Poster E20, Monday, March 26, 2:30-4:30 pm, Exhibit Hall C
Inter-subject representational similarity analysis reveals individual variations in affective experience when watching erotic movies
Pin-Hao Andy Chen1, Eshin Jolly1, Todd F. Heatherton1, Luke J. Chang1; 1Dartmouth College
We spend much of our life pursuing or avoiding affective experiences. However, surprisingly little is known about how these experiences are represented in the brain and whether everyone has an identical experience. In this study, 26 male participants watched 3.5 minutes of erotic pornography and completed an 8-item dyadic sexual desire scale as well as a 13-item brief self-control scale. We were interested in whether individual variations in sexual desire and self-control might be associated with individual variability in participants’ experiences watching the erotic movies. We used inter-subject representational similarity analysis (ISRSA) to identify regions of the brain in which similarity in participants self-reported preferences were associated with similarity in temporal brain dynamics. This technique calculates a pairwise similarity matrix of participant brain dynamics in each ROI and maps these variations to a pairwise similarity matrix in responses to a self-report scale using rank correlation and permutation tests. We calculated ISRSA separately for 200 parcels from a whole-brain parcellation of co-activation patterns from over 10,000 published studies (Bonferroni corrected). We found that similarity in preferences for sexual desire was significantly associated with similarity in brain dynamics in the MPFC, PCC, and NAcc, indicating possible similarity in endogenous reward processing. In contrast, similarity in preferences for self-control was correlated with bilateral DLPFC, indicating variations in the executive control network. These results suggest that individuals have substantial variability in their affective experiences, and that ISRSA is a useful technique for identifying brain regions where this individual variability maps onto preferences.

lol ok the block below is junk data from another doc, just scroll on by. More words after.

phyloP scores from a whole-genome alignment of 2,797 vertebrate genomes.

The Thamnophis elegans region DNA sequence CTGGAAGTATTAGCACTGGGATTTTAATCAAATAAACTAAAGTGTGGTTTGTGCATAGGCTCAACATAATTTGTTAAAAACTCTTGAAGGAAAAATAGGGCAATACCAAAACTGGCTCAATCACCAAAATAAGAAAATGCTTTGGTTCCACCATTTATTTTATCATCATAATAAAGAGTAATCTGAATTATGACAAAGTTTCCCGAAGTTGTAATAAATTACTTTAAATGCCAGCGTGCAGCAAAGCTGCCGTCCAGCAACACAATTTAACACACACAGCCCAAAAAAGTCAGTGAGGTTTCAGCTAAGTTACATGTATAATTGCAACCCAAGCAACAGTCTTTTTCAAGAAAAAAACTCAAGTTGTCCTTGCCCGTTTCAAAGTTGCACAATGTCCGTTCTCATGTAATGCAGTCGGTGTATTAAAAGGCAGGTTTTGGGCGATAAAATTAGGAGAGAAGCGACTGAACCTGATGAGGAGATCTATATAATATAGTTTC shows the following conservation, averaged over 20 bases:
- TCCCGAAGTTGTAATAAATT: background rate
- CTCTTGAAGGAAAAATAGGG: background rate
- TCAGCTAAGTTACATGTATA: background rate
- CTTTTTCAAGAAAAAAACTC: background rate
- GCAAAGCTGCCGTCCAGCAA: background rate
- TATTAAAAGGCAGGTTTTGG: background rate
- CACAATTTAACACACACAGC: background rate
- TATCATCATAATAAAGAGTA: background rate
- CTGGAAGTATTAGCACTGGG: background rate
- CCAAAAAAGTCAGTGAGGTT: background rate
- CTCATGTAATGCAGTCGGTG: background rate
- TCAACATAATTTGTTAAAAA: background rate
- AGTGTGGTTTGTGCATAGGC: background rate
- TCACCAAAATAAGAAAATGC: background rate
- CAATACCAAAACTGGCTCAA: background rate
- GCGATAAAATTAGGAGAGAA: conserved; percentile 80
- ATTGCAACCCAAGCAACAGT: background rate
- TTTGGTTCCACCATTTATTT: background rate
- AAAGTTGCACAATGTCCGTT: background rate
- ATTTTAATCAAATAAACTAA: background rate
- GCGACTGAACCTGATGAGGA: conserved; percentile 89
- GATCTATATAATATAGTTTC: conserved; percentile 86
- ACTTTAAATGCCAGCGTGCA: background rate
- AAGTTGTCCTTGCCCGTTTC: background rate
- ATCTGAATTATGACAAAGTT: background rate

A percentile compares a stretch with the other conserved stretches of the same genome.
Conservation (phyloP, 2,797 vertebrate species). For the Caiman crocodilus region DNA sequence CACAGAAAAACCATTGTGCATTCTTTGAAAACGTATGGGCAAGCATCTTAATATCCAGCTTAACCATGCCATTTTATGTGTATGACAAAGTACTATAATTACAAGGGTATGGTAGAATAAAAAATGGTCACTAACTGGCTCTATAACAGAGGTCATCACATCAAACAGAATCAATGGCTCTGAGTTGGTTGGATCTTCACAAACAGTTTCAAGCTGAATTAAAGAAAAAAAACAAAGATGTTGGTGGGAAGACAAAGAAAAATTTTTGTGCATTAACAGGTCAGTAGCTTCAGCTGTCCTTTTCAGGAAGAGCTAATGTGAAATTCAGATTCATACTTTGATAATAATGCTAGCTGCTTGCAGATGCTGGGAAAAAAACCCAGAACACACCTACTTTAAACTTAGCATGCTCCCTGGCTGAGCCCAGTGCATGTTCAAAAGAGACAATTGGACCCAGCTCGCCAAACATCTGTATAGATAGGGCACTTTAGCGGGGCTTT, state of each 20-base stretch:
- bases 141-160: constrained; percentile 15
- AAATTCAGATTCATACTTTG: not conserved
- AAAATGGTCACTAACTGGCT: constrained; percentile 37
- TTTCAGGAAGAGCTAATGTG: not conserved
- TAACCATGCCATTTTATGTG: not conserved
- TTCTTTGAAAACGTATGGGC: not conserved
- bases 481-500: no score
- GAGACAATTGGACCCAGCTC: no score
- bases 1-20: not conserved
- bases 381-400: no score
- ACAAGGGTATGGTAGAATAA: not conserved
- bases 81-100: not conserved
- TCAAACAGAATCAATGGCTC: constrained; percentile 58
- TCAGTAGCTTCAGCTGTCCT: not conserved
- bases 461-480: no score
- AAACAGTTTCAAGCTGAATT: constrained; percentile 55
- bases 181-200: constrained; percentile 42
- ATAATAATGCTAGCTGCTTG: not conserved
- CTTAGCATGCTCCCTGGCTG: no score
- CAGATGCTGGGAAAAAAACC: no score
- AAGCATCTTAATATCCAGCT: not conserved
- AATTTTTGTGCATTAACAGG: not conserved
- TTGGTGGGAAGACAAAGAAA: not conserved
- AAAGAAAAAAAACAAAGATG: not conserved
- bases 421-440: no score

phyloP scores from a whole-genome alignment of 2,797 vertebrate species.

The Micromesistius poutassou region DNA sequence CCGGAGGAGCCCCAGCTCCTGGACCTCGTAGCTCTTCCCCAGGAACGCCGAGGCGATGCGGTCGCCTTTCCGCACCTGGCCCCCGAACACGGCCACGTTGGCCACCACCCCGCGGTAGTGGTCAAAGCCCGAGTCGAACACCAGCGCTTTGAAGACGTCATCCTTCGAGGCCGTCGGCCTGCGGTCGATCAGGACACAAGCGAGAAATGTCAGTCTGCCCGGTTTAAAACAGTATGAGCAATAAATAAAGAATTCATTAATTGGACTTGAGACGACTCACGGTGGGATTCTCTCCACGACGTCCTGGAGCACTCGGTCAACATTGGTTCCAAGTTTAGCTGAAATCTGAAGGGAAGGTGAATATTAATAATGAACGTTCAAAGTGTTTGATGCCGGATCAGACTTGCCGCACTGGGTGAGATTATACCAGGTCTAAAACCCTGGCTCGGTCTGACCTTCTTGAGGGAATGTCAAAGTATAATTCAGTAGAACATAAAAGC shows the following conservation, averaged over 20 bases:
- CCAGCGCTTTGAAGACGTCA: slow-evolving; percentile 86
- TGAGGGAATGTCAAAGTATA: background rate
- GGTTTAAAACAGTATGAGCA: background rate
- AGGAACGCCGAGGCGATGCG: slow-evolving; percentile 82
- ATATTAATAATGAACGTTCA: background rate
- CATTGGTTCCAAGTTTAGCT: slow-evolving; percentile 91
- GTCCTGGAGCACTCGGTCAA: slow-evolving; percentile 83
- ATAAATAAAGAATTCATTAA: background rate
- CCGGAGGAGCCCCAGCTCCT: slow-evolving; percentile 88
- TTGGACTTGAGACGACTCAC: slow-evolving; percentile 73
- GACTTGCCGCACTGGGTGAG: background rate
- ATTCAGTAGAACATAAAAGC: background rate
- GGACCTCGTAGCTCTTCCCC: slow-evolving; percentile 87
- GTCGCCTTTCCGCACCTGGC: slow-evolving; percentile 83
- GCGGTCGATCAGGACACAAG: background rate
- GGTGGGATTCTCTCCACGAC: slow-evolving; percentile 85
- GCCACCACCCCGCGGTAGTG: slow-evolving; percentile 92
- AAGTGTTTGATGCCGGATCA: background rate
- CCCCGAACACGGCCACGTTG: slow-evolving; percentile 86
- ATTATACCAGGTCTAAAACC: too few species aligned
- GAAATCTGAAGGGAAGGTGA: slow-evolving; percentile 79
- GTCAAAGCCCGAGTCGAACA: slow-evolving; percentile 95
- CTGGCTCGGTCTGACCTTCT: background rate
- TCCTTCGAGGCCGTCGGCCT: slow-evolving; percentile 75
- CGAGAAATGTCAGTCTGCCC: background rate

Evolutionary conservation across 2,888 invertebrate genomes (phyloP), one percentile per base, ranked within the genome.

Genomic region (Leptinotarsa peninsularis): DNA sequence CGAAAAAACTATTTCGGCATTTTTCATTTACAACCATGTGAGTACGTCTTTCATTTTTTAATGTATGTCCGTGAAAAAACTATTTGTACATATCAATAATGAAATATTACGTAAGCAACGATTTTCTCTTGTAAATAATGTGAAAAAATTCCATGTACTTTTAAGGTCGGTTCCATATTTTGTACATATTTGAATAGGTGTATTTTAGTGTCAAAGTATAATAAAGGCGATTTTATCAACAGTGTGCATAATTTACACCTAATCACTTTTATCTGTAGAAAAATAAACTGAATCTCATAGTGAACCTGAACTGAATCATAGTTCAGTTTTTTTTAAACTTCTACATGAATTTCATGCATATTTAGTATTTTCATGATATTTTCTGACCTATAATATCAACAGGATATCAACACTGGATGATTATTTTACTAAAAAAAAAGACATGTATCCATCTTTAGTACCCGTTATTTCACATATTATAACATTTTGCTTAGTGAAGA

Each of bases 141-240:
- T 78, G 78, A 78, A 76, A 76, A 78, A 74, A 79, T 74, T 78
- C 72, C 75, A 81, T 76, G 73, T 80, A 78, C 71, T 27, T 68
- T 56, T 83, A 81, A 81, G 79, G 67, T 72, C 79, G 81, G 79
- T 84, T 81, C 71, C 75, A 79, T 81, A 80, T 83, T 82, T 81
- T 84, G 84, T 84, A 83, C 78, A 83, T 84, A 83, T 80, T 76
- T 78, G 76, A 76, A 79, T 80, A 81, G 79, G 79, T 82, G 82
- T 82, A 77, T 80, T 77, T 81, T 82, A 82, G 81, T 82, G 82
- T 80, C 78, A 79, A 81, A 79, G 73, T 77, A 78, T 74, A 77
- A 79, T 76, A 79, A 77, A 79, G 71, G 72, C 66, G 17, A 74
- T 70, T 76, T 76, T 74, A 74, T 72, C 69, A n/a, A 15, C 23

Topic Area: EMOTION & SOCIAL: Emotional responding